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Greek cuisine

14 March, 2015

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Greek cuisine

Traditional greek recipes.Local ingredients. A great variety of Cretan and Geek recipes. Some of them , difficult to find in a commercial kitchen.
We use products as : greek yoghurt, krokos kozanis(saffron), avgotaraxo mesologiou (fish roe), talagani cheese, feta (DOP), fava beans (santorini), apaki (cretan smoked pork) , siglino and many more greek Delicacies.

Directions

  1. Wash, peel, and cut the eggplant and the potatoes into
    long, thin slices. Salt them and immerse them in salted water (about ¾ ounce [21 g] salt per quart of water). In
    a food processor, grind the tomatoes, separating some 3½ ounces (100 g) of core and seed (that is, without
    the watery liquid).
  2. Prepare the béchamel in a saucepan. Begin by melting the butter at a low temperature and preparing a light roux. Slowly blend the flour into the butter, stirring so that they froth together for 2 minutes and taking care not to let the mixture brown. Remove the béchamel from the heat and put it aside so that the bubbling stops.
  3. Meanwhile, heat the milk to 180°F (82°C). Add the milk to the roux all at once. Beat the mixture vigorously with a wire whisk to blend the liquid and roux, making sure to gather all the grainy bits sticking to the pan.
    Set the sauce over moderately high heat and stir with a whisk until it comes to a boil. Boil for 1 minute while
    stirring, remove from the heat, and add salt and pepper to taste.Heat some olive oil in a frying pan. Stir-fry the onions. When they become golden brown, add the 3½ ounces of reserved tomato core and seeds. When these
    dry up and start to fry, stir in the chopped veal. Add salt to taste and shallow-fry until the color changes from
    red to brown. Add pepper and the rest of the ground tomato (including the liquid) and leave simmering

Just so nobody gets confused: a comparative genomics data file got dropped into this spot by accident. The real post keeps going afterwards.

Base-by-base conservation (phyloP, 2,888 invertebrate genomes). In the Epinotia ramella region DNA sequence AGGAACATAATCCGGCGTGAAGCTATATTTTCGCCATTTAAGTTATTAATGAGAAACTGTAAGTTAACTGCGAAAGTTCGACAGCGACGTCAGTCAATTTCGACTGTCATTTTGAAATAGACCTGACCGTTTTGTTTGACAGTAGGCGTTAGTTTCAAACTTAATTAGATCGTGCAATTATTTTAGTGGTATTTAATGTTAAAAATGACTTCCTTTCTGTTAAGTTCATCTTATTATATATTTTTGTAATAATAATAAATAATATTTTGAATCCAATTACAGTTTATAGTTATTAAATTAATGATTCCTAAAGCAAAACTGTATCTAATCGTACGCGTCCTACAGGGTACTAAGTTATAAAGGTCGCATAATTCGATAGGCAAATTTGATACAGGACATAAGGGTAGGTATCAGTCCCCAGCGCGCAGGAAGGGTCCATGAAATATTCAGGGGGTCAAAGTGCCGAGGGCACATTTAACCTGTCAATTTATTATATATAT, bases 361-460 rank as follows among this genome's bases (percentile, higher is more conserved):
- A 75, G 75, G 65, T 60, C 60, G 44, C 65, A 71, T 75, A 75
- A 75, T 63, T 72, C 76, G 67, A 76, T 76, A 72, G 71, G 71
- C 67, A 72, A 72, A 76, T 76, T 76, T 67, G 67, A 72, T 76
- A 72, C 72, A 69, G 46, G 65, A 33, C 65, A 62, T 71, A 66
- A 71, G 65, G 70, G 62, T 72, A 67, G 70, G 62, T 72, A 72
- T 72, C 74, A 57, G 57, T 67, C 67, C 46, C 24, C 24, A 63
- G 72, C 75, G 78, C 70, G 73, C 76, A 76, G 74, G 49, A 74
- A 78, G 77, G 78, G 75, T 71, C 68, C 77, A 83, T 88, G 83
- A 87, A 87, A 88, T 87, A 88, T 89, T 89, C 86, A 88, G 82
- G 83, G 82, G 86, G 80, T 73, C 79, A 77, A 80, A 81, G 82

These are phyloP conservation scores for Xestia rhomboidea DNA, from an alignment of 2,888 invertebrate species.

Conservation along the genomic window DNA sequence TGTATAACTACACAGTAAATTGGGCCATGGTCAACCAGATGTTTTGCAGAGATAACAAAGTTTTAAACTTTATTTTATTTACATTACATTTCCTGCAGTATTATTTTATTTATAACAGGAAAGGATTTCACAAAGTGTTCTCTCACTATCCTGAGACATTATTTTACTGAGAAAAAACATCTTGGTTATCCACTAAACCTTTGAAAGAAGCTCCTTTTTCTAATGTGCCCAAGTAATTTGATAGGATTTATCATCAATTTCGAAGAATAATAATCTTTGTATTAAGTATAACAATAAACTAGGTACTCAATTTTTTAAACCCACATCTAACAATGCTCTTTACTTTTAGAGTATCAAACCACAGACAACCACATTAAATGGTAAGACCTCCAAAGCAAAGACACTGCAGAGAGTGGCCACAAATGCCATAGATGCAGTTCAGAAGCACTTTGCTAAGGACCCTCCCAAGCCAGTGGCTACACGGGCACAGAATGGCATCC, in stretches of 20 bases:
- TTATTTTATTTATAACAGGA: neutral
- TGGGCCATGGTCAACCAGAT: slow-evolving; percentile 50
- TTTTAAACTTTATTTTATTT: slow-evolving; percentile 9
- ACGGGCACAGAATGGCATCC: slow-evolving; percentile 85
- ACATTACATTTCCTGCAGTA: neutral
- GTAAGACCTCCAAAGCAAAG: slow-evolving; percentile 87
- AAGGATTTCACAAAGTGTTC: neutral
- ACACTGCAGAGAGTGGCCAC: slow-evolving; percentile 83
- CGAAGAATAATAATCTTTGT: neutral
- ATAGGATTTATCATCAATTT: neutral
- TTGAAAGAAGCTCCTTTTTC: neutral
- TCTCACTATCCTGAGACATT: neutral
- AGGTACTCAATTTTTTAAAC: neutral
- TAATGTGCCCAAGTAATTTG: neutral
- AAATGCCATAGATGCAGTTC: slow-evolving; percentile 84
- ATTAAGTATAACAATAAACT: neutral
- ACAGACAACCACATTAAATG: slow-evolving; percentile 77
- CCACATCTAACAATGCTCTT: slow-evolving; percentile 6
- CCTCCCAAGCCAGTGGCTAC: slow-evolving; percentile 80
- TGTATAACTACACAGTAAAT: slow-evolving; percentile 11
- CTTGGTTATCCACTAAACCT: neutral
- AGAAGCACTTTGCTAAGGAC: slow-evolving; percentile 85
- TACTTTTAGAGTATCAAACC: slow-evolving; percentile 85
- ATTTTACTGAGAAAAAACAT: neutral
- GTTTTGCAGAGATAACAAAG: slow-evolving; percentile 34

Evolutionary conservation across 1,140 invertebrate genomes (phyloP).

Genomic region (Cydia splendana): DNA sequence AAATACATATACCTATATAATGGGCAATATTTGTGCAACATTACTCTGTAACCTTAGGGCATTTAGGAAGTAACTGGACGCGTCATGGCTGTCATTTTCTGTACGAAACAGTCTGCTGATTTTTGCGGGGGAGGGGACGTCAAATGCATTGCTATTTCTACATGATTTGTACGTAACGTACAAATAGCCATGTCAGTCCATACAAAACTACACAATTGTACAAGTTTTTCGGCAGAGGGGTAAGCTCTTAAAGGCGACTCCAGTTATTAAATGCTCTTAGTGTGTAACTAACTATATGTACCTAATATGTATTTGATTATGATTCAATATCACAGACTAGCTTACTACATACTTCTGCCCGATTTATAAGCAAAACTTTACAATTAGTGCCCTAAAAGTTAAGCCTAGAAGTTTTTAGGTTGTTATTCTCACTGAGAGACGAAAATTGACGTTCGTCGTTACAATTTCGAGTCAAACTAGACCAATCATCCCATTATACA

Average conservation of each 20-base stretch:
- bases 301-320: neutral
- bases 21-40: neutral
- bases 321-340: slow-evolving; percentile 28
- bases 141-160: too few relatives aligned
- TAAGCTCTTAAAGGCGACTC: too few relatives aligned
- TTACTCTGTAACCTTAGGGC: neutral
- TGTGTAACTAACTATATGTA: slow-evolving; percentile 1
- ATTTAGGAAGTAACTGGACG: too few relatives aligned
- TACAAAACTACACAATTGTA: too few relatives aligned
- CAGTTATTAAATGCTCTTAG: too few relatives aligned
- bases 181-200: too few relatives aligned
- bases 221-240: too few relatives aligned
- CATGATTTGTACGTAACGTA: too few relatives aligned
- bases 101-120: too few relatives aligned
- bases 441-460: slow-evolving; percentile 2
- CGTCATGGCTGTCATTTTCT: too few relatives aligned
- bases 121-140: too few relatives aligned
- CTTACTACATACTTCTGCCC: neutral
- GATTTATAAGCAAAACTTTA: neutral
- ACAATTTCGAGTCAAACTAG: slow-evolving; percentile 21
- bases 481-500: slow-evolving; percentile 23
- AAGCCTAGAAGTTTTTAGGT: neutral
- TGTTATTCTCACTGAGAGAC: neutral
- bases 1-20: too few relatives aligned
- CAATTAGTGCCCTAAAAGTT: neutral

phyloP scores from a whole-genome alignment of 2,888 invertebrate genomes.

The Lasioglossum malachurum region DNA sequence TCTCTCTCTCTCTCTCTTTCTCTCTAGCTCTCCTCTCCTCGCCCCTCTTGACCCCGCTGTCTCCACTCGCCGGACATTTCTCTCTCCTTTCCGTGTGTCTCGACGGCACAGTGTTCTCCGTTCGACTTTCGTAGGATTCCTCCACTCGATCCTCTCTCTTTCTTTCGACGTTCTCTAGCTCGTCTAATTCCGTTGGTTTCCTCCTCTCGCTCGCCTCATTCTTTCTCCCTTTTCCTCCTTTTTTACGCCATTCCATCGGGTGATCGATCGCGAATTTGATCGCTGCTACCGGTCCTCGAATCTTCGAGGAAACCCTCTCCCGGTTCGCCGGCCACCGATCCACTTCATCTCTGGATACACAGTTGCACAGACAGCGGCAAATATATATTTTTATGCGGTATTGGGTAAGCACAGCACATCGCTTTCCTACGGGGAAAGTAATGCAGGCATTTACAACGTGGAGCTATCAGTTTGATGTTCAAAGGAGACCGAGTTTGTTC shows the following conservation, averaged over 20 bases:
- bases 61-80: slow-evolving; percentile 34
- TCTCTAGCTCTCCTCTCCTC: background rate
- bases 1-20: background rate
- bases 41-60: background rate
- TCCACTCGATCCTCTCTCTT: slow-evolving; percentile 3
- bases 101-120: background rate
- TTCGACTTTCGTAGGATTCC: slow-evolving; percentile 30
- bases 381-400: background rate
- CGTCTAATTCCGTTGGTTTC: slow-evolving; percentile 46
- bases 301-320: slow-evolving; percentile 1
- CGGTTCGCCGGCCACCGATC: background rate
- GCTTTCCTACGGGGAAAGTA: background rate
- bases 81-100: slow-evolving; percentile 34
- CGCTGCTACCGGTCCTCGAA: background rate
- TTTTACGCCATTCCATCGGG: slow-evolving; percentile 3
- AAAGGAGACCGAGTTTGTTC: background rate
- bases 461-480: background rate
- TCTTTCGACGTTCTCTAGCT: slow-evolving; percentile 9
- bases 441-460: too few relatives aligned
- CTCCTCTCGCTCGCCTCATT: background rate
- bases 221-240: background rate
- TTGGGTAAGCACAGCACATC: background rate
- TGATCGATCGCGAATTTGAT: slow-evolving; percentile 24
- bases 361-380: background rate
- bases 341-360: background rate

onmedium-low heat for half an hour, until most of the water is absorbed. Add olive oil in another pan and fry
    the eggplant and potatoes. Remove the fried eggplant and potatoes to a stainless steel sieve for draining.
  4. Spread 2 tablespoonfuls of olive oil on the bottom of a large baking pan and lay in the potatoes slices to form a solid layer. Spread half the chopped meat across the potatoes. Then place a layer of eggplant on top of the chopped meat. Add the rest of the meat on top. Cover with another layer of eggplant. Finally, pourthe béchamel in a thick layer over the eggplant. Bake at 350°F (180°C) for 30 to 40 minutes, or until the surface of the sauce is dark brown. Remove from the oven, allow 10 minutes for the béchamel to set, and then cut into portions and .

Ingredients

  • 2 kg) eggplant, preferably large
  • 1 kg) potatoes, preferably large
  • (1 kg) tomatoes
  • (155 mL) olive oil
  • 2 large onions
  • (1 kg) chopped veal
  • Salt and pepper
  • (21 g) butter
  • 28 g) all-purpose (wheat) flour, 500 mL) milk

Moussaka as an Introduction to Food Chemistry
by christos ritzoulis
The modern recipe is composed of raw materials originating from places as diverse as South America and Southeast Asia. Most spices, of course, come from Southeast Asia. Eggplant was known in the